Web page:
We are frustrated by the lack of commitment from government entities that are responsible for leading the fight against doping. So we decided to lead the initiative ourselves. It’s important to mention that last year, finally, Coldeportes did begin doing more effective testing, after many years. However, we all know that even if Coldeportes improves its in competition testing, riders that cheat know how to play the system when it comes to doping. So to this end, out of competition testing and a Bio-Passport type of program are far more effective. This is why we developed this program.

At any rate, we do have good support from Dr. Orlando Reyes, Director of Anti-Doping program at Coldeportes, and will be working very closely with him.

Por Un Ciclismo Etico launch (photo: El Colombiano)

How is this initiative structured, and how did it get off the ground?
This is a comprehensive program that Dr. Luis E. Contreras from Indeportes Antioquia, Luisa Fernanda Rios—4-72 Colombia's general manager—and myself, developed over several weeks to assure that we confront doping and other shady practices in professional cycling in Colombia in an effective and open manner.

We have steering committee composed of a representative of each team that adheres to the code, one journalist and two representatives from the private sector. This committee establishes the rules and verifies that teams adhere to them, and govern the program.

We also have a Medical and Scientific committee that is fully responsible for carrying out tests and analysis on the collected samples. We have Dr. Mike Pochowitz as a consultant to this committee in order to adopt the most recent scientific advances in Bio Passport methods and statistics. This committee is fully independent and autonomous of the steering committee.

If there is a suspicious reading on any rider, the Medical Committee will inform the WADA director in Colombia, Dr. Orlando Reyes, about the suspicious findings; and also request the team to get this rider out of competition. If the team does take the rider out of competition, the committee should notify the steering committee of the violation of the rules.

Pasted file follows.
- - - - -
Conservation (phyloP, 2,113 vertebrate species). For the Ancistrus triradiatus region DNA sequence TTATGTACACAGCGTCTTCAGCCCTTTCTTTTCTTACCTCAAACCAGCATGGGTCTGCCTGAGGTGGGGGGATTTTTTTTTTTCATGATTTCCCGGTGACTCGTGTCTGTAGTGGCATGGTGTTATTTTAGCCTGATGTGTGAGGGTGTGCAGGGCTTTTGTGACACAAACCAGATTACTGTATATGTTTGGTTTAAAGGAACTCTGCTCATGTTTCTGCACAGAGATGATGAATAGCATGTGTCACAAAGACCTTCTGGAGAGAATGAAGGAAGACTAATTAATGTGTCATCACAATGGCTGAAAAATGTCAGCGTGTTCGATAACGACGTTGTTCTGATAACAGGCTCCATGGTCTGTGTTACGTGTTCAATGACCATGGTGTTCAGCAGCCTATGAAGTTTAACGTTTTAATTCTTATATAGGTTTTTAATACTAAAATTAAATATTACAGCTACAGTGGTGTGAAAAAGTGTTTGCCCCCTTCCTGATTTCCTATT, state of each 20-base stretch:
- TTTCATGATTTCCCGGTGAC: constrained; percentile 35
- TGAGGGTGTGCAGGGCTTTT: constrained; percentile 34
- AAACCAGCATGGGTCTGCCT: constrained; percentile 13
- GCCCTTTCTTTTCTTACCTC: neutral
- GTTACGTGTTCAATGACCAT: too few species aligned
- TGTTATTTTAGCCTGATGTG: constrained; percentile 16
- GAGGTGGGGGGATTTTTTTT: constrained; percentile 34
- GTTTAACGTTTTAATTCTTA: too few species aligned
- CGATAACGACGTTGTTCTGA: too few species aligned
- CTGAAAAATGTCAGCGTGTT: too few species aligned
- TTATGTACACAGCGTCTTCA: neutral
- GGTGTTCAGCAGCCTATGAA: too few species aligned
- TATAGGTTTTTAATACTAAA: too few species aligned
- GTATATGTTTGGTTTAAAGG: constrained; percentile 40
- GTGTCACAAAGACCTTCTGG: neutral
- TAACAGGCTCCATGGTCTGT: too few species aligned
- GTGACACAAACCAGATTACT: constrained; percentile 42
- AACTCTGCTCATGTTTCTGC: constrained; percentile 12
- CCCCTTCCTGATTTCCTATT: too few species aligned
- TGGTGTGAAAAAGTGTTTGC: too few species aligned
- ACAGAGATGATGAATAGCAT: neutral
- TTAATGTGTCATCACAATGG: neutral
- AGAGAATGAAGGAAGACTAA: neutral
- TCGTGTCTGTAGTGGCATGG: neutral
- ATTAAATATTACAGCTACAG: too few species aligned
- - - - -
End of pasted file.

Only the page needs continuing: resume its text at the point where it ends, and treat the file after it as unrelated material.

Vuelta a Mexico 2014 (Photo: 4-72 Colombia)

What is your role within Por Un Ciclismo Etico?
I’ve played different roles so far. I participated on the design of the system along Dr. Contreras and Mrs. Rios. I have attended few key meeting of the steering committee. I also contacted Dr. Pochowitz and hired him as consultant, and finally, I am trying to get some key teams to adhere to the code.

4-72—Colombia has had an internal testing program for six years. The team has been very vocal about the topic of doping in Colombian cycling, almost to the team's detriment. The team has a passport program that looks at blood values on an ongoing basis. Is this the type of testing that the program will entail? Will riders be tested out of competition?

Yes, the program is very similar, however I feel that in the new program the statistical part will be more advanced, as we have access to one of the leading experts on the field, Dr Pochowitz [Universidad de Antioquia, sports medicine]. As I mentioned before, the Medical committee can test whenever they decide. In fact, two weeks ago they requested the first samples from the three teams that initiated the program.

4-72 Colombia (Photo: Wikipedia)

What will be the cost of the testing to each team, and who will administer the tests?
Each team pays for its exams, which will be taken by either of two independent private laboratories (Colsanitas and Laboratorio Hematologico).The cost of the test depends on how many parameters the Medical Committee requests. We have estimated to cost of each team to be in the range of  $25,000 to $35,000 US dollars per year [if I may interject here, it's worth pointing out that this number is huge for many teams, and certainly for Colombian teams, when you consider that many "top tier teams" there can often be seen using mismatched bikes, helmets and sharing wheels at time trials].
  
Are the people who administer the tests and manage the results given full autonomy? In other words, if they spot a positive, or see clear deviations in blood values, are they allowed to report them directly to the press, everyone involved in the program, or is the information only released to that team?